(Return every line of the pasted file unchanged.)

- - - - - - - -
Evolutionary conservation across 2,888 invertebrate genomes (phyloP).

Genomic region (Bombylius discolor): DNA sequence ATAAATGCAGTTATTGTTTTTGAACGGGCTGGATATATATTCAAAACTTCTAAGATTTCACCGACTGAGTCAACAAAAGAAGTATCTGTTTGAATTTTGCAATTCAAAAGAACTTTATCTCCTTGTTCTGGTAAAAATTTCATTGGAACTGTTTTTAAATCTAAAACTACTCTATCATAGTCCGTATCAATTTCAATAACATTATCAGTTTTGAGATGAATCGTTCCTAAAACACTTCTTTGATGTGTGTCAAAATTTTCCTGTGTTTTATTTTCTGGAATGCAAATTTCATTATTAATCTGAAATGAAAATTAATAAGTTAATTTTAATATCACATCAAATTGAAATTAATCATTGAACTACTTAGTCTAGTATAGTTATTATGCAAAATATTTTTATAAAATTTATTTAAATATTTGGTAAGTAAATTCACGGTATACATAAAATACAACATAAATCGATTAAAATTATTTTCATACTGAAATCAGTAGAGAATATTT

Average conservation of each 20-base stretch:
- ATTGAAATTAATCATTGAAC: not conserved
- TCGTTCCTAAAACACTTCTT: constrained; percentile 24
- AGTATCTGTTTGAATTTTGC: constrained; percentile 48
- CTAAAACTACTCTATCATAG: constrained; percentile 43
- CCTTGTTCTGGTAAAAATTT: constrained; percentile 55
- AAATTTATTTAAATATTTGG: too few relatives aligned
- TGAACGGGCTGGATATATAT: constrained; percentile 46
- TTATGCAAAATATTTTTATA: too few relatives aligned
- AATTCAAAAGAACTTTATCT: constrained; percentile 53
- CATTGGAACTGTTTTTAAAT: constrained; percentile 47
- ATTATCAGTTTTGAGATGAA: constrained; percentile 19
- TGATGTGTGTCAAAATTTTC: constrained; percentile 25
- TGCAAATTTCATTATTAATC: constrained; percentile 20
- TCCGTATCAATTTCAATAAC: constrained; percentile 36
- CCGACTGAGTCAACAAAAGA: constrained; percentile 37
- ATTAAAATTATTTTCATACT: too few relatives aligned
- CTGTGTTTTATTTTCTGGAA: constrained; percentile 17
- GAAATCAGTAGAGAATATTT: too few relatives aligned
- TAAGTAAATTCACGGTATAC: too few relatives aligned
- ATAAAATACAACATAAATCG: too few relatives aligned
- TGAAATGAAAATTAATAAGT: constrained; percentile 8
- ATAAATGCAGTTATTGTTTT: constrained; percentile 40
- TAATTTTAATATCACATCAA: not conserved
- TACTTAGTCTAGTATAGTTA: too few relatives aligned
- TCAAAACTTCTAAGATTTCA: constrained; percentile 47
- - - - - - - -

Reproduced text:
Evolutionary conservation across 2,888 invertebrate genomes (phyloP).

Genomic region (Bombylius discolor): DNA sequence ATAAATGCAGTTATTGTTTTTGAACGGGCTGGATATATATTCAAAACTTCTAAGATTTCACCGACTGAGTCAACAAAAGAAGTATCTGTTTGAATTTTGCAATTCAAAAGAACTTTATCTCCTTGTTCTGGTAAAAATTTCATTGGAACTGTTTTTAAATCTAAAACTACTCTATCATAGTCCGTATCAATTTCAATAACATTATCAGTTTTGAGATGAATCGTTCCTAAAACACTTCTTTGATGTGTGTCAAAATTTTCCTGTGTTTTATTTTCTGGAATGCAAATTTCATTATTAATCTGAAATGAAAATTAATAAGTTAATTTTAATATCACATCAAATTGAAATTAATCATTGAACTACTTAGTCTAGTATAGTTATTATGCAAAATATTTTTATAAAATTTATTTAAATATTTGGTAAGTAAATTCACGGTATACATAAAATACAACATAAATCGATTAAAATTATTTTCATACTGAAATCAGTAGAGAATATTT

Average conservation of each 20-base stretch:
- ATTGAAATTAATCATTGAAC: not conserved
- TCGTTCCTAAAACACTTCTT: constrained; percentile 24
- AGTATCTGTTTGAATTTTGC: constrained; percentile 48
- CTAAAACTACTCTATCATAG: constrained; percentile 43
- CCTTGTTCTGGTAAAAATTT: constrained; percentile 55
- AAATTTATTTAAATATTTGG: too few relatives aligned
- TGAACGGGCTGGATATATAT: constrained; percentile 46
- TTATGCAAAATATTTTTATA: too few relatives aligned
- AATTCAAAAGAACTTTATCT: constrained; percentile 53
- CATTGGAACTGTTTTTAAAT: constrained; percentile 47
- ATTATCAGTTTTGAGATGAA: constrained; percentile 19
- TGATGTGTGTCAAAATTTTC: constrained; percentile 25
- TGCAAATTTCATTATTAATC: constrained; percentile 20
- TCCGTATCAATTTCAATAAC: constrained; percentile 36
- CCGACTGAGTCAACAAAAGA: constrained; percentile 37
- ATTAAAATTATTTTCATACT: too few relatives aligned
- CTGTGTTTTATTTTCTGGAA: constrained; percentile 17
- GAAATCAGTAGAGAATATTT: too few relatives aligned
- TAAGTAAATTCACGGTATAC: too few relatives aligned
- ATAAAATACAACATAAATCG: too few relatives aligned
- TGAAATGAAAATTAATAAGT: constrained; percentile 8
- ATAAATGCAGTTATTGTTTT: constrained; percentile 40
- TAATTTTAATATCACATCAA: not conserved
- TACTTAGTCTAGTATAGTTA: too few relatives aligned
- TCAAAACTTCTAAGATTTCA: constrained; percentile 47